If you're growing seeds for an herb garden we suggest you check out our blog post here. Herb gardens flourish with these specific guidelines.
By following these simple tips, you can ensure that your seedlings have a happy and healthy start to the growing season!
The seeds have arrived at Glover Nursery and we can hardly stand all the promise that the rows and rows of seed packets are giving off here.
If you're overwhelmed or looking to try something new this year we encourage you to stop by and chat with our knowledgeable staff. We love pointing out our favorite seeds for our local climate here in the Salt Lake City Valley. We may even have one or two surprises for the seasoned gardener.
Seedlings need a lot of care, but if you follow these simple tips you can ensure a happy and healthy start to the growing season!
Welcome to July, gardeners! Summer is in full swing and the days are heating up after a wet, cool spring.
"And so with the sunshine and the great bursts of leaves growing on the trees, just as things grow in fast movies, I had that familiar conviction that life was beginning over again with the summer."
~ F. Scott Fitzgerald
Check these July gardening tips off your to-do lists. It’s always helpful to know what to do in the garden this month! If you missed our tips last month, you can find them here.
Temperatures are rising and insects are getting hungry! Keep an eye out for diseases and pests including powdery mildew, peach twig borers (on peach, nectarine, cherry, and apricot trees), and codling moth (on apple and pear trees). The codling moth’s larvae are the ones to blame for wormy apples.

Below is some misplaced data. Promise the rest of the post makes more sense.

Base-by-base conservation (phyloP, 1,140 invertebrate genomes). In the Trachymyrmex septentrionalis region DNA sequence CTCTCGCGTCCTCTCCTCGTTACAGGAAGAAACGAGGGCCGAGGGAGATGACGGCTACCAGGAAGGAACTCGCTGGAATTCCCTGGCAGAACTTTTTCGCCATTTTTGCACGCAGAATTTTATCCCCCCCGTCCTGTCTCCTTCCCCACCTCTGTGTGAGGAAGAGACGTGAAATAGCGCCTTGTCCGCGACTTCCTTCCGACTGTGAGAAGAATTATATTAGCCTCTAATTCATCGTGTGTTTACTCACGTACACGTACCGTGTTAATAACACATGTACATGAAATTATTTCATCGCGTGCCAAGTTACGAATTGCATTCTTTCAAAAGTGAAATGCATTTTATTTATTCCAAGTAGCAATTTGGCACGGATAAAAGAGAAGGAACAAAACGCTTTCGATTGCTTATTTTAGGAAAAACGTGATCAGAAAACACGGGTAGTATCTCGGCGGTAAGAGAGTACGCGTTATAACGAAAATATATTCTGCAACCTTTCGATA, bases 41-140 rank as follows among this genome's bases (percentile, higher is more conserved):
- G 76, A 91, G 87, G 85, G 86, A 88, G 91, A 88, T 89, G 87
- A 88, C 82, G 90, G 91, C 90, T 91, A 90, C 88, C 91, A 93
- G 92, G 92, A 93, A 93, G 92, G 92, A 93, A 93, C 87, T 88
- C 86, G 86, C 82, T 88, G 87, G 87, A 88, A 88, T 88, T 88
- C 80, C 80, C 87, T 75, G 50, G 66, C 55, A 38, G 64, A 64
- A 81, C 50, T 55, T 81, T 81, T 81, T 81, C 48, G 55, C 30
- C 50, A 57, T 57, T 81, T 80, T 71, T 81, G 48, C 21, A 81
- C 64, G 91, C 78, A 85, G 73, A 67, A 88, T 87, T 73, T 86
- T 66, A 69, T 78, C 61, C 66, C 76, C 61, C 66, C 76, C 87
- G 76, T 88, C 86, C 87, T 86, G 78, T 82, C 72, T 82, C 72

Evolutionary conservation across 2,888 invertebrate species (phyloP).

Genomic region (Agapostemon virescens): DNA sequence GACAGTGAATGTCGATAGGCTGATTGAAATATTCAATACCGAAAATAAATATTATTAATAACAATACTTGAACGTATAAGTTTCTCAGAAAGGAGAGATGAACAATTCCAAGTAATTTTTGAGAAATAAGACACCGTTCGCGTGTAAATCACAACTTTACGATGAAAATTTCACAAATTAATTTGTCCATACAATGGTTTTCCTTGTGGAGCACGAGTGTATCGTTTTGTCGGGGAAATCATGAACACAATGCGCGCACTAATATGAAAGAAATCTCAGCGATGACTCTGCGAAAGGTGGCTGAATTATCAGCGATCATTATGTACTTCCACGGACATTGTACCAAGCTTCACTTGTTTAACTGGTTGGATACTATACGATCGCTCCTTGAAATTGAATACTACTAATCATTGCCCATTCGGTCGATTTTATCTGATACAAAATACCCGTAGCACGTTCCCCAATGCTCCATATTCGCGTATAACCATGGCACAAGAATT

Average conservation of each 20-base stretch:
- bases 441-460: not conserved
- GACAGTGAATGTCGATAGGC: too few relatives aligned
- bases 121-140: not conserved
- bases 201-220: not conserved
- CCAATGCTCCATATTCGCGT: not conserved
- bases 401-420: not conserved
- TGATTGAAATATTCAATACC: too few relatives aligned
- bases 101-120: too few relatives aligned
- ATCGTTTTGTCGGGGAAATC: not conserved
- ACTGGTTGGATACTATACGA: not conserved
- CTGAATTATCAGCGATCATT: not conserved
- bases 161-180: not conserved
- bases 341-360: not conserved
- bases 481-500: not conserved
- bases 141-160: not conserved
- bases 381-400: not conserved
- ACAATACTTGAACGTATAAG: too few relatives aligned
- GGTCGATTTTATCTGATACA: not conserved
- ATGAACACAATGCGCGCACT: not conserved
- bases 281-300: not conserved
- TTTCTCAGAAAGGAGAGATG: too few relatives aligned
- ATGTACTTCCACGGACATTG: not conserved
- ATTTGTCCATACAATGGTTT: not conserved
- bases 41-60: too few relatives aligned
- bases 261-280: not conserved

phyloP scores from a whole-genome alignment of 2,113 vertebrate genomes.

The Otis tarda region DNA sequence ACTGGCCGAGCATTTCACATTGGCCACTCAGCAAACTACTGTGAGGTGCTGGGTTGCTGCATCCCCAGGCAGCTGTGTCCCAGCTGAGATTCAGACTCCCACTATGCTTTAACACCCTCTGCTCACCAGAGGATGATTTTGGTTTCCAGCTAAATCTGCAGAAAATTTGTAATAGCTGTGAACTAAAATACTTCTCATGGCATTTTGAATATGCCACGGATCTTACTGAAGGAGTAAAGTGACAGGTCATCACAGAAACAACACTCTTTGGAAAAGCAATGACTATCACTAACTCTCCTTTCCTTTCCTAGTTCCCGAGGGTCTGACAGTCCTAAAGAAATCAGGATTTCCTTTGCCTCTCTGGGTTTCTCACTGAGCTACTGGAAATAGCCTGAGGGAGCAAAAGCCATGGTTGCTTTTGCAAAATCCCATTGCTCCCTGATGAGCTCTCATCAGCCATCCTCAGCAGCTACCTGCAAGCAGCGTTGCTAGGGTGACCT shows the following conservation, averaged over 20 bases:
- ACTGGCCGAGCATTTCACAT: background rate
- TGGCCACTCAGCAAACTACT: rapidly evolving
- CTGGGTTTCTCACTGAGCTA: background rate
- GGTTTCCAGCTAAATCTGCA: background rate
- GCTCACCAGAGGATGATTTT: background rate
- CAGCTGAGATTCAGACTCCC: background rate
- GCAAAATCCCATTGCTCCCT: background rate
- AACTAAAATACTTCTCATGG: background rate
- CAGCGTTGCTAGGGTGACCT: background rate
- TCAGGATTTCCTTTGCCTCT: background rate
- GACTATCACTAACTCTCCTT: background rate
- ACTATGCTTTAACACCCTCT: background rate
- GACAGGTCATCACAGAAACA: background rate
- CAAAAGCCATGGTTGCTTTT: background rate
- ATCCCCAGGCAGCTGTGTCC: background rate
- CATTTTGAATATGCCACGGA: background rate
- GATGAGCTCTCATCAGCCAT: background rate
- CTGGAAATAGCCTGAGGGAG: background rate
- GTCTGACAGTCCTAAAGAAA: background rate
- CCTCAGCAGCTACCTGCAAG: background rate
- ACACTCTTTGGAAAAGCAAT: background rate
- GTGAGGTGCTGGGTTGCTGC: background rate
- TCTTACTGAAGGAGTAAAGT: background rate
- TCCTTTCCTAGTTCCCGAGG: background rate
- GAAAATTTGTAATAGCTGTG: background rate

Watch out for red spider mites. If you suspect that you may have spider mites, flick a branch or leaf onto white paper and look carefully to see if any of the specks move.
There are a few options when it comes to getting rid of spider mites. Consider using a hard spray of water to knock them back, dormant oil, or organic insecticides.
Continue deep soaking newly planted trees and shrubs 2 to 3 times per week and fully established plants 2 to 3 times per month. Check out our watering guide for more tips.
Remove faded flowers from annuals, perennials, and roses to promote re-blooming. Removing the spent flowers will encourage the plants to produce more and more beautiful blooms.
It may not be your favorite chore, but keep up on the weeding! A little prevention by pulling them early prevents weeds from going to seed. Once they go to seed they’ll start growing like…well, weeds.
Give your Hanging baskets and planters a refresh. . They may need some sprucing up. Cut back overgrown plants and replace any spent plants as needed. A few pops of new color mixed in with the cleaned-up flowers will keep your planters and baskets looking as beautiful as the day you bought them.
Hanging baskets may need extra water in the summer heat so test the soil in the morning and again in the evening.
Keep your pond plants fertilized this summer.
As you probably know, mosquitoes can be extra pesky this time of year and a pond may be a perfect breeding ground. To avoid a mosquito infestation, keep the water flowing and moving and use mosquito tablets to keep them away.
A lot of folks are reducing (or even eliminating) lawn from their yards these days. But, one thing to keep in mind - a healthy lawn does help to keep the yard cooler.